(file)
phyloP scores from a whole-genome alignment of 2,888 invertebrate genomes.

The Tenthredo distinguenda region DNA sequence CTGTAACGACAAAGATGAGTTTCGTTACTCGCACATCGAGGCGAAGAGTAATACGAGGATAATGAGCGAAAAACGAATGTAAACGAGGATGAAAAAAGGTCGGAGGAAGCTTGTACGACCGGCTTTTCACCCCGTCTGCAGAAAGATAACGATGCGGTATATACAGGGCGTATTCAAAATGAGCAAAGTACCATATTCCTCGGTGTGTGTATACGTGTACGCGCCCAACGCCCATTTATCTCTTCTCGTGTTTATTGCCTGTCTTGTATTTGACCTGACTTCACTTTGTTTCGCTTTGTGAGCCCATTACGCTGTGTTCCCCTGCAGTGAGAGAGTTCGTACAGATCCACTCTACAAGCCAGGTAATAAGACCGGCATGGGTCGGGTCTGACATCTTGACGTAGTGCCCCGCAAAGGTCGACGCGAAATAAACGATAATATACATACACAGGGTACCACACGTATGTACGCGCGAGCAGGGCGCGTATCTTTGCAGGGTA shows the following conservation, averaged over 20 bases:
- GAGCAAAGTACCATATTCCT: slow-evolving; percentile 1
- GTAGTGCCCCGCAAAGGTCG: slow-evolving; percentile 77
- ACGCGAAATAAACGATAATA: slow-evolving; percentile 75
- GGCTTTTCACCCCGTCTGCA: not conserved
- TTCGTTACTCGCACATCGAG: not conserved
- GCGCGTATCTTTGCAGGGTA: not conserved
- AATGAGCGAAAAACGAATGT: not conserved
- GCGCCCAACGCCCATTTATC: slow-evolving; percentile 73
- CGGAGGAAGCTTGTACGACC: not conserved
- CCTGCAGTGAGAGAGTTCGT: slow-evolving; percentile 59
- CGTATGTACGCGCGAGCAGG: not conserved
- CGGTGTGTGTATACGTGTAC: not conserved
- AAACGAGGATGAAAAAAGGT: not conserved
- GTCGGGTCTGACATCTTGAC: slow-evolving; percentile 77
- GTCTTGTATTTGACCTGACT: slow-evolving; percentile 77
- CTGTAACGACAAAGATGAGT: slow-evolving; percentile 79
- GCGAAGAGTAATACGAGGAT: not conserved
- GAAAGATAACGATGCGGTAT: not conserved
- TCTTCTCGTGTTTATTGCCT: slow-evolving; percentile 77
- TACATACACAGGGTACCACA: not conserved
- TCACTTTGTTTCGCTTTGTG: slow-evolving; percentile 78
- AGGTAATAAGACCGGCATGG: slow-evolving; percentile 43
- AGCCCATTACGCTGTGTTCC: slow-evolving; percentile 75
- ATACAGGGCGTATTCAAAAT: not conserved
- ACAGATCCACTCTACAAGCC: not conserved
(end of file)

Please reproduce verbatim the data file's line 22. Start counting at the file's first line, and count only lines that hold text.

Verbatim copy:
- TACATACACAGGGTACCACA: not conserved